The Everyday Projects


The Everyday Projects uses photography to challenge stereotypes that distort our understanding of the world. We are creating new generations of storytellers and audiences that recognize the need for multiple perspectives in portraying the cultures that define us.

We are a global community of visual storytellers — documentary photographers, journalists, artists, and more — all committed to using imagery to combat harmful misperceptions and to rise above persistent inequality. As a nonprofit, we work to provide opportunities for our global community and to provide structure, support, and direction for the diverse and worldwide range of Everyday photography groups.

This grassroots movement began in 2012, when Peter DiCampo and Austin Merrill started Everyday Africa as an effort to present a more accurate depiction of life on the continent and to direct a critical eye toward the international media industry in which they worked. Everyday Africa's emphasis on localized storytelling via social media has been a force for correcting journalism's unbalanced history, providing greater context to international coverage of Africa and promoting the work of African photojournalists. Its viral success inspired like-minded storytellers worldwide to start their own Everyday communities on Instagram, using photography to celebrate local norms and global commonalities. In 2014 the creators of a number of these projects came together to exhibit at Photoville in Brooklyn, meeting for the first time and forming The Everyday Projects.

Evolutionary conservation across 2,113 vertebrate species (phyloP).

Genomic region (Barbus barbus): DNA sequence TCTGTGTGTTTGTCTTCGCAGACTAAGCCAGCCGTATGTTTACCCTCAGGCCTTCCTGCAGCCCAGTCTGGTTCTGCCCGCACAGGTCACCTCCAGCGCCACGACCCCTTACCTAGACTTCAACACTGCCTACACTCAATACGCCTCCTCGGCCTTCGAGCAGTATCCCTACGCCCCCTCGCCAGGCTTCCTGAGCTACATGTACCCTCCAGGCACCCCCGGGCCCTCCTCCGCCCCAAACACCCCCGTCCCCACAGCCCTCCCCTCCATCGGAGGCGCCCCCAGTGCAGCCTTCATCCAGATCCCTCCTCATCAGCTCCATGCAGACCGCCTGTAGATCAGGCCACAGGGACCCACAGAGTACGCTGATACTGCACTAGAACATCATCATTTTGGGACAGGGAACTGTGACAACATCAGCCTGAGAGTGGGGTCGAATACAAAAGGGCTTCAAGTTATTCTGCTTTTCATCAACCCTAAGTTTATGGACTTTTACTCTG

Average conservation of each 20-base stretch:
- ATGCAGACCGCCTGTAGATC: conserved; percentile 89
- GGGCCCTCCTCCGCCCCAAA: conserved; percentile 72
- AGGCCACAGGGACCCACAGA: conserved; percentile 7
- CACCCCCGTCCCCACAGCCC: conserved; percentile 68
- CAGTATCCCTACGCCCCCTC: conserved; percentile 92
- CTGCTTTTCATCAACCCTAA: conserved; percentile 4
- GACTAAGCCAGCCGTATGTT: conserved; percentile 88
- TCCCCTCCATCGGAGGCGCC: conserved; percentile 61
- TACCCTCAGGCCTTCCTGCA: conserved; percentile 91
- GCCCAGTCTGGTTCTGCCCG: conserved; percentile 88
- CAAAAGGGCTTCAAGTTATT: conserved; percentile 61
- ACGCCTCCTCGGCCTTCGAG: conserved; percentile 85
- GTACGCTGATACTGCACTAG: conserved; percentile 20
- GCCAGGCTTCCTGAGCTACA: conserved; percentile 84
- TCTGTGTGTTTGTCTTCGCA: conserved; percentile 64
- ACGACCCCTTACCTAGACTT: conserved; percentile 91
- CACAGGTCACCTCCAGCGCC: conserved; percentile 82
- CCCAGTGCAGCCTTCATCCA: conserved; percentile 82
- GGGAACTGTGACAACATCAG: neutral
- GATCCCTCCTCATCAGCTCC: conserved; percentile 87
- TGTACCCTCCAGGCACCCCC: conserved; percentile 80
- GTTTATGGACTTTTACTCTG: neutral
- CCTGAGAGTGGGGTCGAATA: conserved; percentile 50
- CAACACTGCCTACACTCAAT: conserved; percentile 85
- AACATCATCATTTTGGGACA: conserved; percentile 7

From Latin America to Asia, Russia to the Middle East, Mumbai to the Bronx, the collective audience of The Everyday Projects is well over 1 million


Contributors to The Everyday Projects. Top row (from left to right): Mridula Amin, Thana Faroq, Miora Rajaonary, Saiyna Bashir. Bottom row (from left to right) Nichole Sobecki, Ksenia Kuleshova, Amrita Chandradas, and Danielle Villasana.